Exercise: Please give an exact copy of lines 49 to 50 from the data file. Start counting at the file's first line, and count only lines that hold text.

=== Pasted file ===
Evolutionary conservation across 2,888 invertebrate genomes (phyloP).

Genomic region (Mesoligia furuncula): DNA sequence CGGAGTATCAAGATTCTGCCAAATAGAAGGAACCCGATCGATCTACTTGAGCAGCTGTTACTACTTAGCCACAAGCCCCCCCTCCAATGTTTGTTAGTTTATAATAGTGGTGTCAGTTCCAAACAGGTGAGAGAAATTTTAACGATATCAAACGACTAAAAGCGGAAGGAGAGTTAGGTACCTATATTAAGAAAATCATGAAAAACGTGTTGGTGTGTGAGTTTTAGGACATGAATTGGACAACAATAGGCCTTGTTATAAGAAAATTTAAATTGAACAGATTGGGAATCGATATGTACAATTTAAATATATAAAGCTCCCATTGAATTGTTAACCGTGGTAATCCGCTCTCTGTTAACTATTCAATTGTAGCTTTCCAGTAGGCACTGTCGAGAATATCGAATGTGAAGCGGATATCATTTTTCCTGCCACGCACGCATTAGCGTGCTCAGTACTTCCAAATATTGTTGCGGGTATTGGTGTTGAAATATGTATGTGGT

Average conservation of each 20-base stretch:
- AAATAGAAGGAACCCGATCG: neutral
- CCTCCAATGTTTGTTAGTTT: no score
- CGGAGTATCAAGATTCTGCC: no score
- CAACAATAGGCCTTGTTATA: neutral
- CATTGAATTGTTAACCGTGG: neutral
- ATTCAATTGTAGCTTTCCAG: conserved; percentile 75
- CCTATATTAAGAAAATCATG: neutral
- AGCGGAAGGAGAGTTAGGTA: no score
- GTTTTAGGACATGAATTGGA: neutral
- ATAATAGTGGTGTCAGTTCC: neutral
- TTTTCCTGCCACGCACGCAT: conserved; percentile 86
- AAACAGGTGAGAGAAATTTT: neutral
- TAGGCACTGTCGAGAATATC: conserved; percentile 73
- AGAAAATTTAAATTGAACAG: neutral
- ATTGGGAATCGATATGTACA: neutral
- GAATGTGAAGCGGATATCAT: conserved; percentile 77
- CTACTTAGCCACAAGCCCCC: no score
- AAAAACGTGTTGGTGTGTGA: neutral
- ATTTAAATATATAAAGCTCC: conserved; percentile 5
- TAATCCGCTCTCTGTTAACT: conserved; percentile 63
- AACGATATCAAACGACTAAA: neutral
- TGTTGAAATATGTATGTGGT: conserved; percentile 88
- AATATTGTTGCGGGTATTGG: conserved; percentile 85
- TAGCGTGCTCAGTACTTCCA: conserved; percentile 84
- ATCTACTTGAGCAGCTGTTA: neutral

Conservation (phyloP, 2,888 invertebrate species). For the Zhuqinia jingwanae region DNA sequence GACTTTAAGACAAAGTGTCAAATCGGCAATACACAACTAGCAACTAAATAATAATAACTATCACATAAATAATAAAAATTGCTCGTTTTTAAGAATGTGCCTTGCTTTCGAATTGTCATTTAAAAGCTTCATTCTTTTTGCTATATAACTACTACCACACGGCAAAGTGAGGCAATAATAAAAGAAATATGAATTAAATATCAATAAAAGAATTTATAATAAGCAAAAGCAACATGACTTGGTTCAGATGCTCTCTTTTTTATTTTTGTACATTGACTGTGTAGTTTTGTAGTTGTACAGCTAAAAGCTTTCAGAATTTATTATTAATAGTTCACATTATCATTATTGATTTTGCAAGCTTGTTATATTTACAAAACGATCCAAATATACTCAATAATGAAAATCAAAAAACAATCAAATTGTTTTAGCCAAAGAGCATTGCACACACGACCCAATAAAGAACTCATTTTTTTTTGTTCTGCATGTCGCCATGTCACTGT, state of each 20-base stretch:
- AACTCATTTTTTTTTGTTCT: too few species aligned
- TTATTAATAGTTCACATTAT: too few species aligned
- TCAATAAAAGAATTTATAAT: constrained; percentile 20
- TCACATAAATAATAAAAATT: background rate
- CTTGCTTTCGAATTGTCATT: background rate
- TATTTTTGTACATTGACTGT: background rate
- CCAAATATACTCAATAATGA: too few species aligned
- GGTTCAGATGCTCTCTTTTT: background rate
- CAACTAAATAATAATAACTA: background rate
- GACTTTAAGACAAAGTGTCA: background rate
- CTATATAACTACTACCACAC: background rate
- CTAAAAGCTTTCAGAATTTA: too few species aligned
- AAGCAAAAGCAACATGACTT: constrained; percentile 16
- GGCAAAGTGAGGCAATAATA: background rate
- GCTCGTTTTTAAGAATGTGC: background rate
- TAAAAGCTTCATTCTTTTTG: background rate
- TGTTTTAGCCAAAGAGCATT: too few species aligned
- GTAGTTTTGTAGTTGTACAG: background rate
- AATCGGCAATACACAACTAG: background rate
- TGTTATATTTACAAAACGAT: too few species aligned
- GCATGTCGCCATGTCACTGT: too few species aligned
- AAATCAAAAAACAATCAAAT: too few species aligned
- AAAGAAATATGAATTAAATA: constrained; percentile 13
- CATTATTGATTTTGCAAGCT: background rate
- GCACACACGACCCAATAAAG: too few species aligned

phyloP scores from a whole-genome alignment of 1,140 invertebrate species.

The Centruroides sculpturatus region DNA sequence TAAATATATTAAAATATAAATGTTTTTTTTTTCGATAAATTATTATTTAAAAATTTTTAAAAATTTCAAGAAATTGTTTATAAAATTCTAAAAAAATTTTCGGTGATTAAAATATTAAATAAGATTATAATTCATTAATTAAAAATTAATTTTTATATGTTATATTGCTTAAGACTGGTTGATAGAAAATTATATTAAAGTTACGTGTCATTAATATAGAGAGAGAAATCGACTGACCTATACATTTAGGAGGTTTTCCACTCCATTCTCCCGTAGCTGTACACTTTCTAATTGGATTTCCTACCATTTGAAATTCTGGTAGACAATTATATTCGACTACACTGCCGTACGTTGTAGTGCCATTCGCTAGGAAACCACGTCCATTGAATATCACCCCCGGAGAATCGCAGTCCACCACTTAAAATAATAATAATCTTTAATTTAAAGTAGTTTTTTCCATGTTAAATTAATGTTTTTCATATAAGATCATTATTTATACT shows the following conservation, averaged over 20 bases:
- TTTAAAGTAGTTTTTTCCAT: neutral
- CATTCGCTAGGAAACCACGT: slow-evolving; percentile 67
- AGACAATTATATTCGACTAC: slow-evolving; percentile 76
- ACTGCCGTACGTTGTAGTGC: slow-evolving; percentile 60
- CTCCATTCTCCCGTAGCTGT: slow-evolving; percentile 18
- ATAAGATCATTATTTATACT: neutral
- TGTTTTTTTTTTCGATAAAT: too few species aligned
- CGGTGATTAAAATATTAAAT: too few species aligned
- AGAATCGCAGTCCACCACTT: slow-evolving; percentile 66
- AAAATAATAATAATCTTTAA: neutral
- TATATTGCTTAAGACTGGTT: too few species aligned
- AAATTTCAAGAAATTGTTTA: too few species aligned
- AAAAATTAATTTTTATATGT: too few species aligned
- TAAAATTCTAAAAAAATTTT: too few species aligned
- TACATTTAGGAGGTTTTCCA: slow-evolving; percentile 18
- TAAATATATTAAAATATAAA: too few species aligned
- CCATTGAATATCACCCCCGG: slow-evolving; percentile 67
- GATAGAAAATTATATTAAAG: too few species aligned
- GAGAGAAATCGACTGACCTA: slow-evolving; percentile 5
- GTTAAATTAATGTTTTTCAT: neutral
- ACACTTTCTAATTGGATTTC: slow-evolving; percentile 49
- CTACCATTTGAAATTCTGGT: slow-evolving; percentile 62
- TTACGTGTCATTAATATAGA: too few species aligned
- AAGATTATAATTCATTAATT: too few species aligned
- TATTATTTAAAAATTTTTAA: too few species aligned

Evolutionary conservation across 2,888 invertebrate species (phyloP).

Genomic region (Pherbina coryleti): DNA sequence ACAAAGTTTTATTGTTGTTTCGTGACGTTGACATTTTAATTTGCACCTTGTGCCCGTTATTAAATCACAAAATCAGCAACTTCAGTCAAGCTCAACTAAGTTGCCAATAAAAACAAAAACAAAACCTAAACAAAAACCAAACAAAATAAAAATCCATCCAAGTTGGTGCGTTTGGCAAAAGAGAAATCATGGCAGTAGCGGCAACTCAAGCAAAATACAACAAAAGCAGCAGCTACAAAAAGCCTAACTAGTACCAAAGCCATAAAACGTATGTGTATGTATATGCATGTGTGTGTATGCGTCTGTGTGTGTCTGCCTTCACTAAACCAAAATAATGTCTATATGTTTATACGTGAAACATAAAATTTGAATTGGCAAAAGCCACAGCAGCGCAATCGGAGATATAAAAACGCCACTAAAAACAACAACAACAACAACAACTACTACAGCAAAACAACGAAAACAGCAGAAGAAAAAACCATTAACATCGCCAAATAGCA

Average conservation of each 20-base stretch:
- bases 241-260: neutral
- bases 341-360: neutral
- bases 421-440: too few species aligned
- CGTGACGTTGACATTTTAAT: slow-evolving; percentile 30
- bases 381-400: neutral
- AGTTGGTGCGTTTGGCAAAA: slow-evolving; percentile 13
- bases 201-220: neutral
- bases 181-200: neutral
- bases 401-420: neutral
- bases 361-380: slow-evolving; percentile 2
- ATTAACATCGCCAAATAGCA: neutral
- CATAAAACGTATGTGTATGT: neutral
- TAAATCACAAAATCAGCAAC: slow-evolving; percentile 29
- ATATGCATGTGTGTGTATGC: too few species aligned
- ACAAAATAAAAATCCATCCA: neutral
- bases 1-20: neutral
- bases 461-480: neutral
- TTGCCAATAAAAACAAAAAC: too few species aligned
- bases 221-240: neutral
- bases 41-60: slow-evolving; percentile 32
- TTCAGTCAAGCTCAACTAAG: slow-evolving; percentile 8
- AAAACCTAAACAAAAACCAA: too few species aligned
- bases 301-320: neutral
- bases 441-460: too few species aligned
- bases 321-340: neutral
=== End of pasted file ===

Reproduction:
- TGTTATATTTACAAAACGAT: too few species aligned
- GCATGTCGCCATGTCACTGT: too few species aligned